The coronavirus crisis is far from over. On Tuesday, Texas hit a new COVID-19 daily record with 13,998 cases.
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Who will get it first?
Once the first COVID-19 vaccines arrive in Texas, the state's healthcare and frontline workers and the most vulnerable populations will be immunized first.
That prioritization was announced Monday by the office of Gov. Greg Abbott, basing that decision on recommendations made by the Expert Vaccine Allocation Panel created by the Texas Department of State Health Services.
Those guiding principles serve as a foundation for the state's initial distribution of the coronavirus vaccines, which are expected to arrive as early as next month, Abbott's office said.
READ MORE: Texas' medical and frontline workers and vulnerable populations to get COVID-19 vaccine first
What's the vaccination distribution plan when the vaccine gets to Houston?
Dr. David Persse with the Houston Health Department said that plan is largely based on the federal government and the state of Texas. He said the first group will be healthcare workers and first responders.
"Then, a lot of it is going to be prescribed by the federal government and the state as to what group is next," he explained. "We're going to be trying to encourage people to go to where they usually get their vaccines, because it'll be going to doctors' offices and clinics and hospitals. We'll be filling whatever gaps develop. If somebody can't get in, they don't have a primary healthcare physician, whatever problems come up, we're going to come up with a contingency plan to get them vaccinated."
What will the vaccine mean for an eventual return to normal?
"It's going to be a while, I think, before we reach that point," said Dr. Peter Hotez, professor and dean of the National School of Tropical Medicine at Baylor College of Medicine and the co-director of the Texas Children's Hospital Center for Vaccine Development. "Remember, this is going to be an evolving situation, with each passing month, more people getting vaccinated ... life is going to get better and better, so don't look for an "on" or "off" switch."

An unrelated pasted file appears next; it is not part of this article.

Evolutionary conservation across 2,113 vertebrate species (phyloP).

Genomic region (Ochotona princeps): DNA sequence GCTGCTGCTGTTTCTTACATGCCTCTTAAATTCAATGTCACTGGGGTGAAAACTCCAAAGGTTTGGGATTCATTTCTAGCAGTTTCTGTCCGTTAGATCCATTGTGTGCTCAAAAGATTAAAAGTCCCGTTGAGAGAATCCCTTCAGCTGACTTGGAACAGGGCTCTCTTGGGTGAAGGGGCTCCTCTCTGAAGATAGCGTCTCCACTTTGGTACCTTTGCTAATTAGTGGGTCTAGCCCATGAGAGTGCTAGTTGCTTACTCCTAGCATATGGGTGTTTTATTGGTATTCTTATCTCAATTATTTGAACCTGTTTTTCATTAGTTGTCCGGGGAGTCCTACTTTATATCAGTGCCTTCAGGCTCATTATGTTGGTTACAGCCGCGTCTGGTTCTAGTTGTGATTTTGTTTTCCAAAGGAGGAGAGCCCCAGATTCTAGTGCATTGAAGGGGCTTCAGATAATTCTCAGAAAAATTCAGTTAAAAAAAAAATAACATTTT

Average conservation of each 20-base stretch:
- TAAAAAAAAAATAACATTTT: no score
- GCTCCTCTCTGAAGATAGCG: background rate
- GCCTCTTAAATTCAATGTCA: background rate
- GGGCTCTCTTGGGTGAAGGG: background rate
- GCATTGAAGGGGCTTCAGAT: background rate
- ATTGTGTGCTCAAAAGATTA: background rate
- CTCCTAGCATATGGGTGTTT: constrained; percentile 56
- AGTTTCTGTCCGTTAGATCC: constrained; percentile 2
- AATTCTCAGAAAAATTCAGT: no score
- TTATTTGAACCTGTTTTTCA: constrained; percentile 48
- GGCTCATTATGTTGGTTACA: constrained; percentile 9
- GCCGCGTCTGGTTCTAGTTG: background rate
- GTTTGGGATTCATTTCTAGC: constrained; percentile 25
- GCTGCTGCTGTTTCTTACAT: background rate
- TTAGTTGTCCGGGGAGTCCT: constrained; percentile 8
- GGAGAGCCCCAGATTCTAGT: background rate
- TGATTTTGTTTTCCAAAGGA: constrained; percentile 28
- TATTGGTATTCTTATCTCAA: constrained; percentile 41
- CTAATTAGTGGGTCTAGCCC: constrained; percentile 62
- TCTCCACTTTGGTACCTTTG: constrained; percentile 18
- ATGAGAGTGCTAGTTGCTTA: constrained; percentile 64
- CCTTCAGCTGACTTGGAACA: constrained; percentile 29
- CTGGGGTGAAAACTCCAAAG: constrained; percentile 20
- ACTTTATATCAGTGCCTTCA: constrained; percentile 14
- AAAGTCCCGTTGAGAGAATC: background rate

When will we be able to stop wearing masks?
"It may be a while, because, first of all, it's going to take a while to get up to a significant percentage of the population being vaccinated," said Hotez.
Is the COVID-19 vaccine safe? What are the long-term side-effects and what are the risks that come with getting the vaccine?
"These vaccines have been tested in large clinical trials, [30,000 to 60,000] person trials," said Hotez. "One of the reasons you do those large studies ... if there's going to be a safety flare or signal, hopefully you'll see it with those [30,000 to 60,000] person trials. I can't promise you won't see any serious adverse events following vaccination, but given the fact that we haven't seen them in [30,000 to 60,000] person clinical trials so far means if they occur, they're pretty rare."
Watch experts answer these questions and more during the Action 13 Countdown to the Vaccine special. You can watch it now in the video player above or any of our streaming apps.
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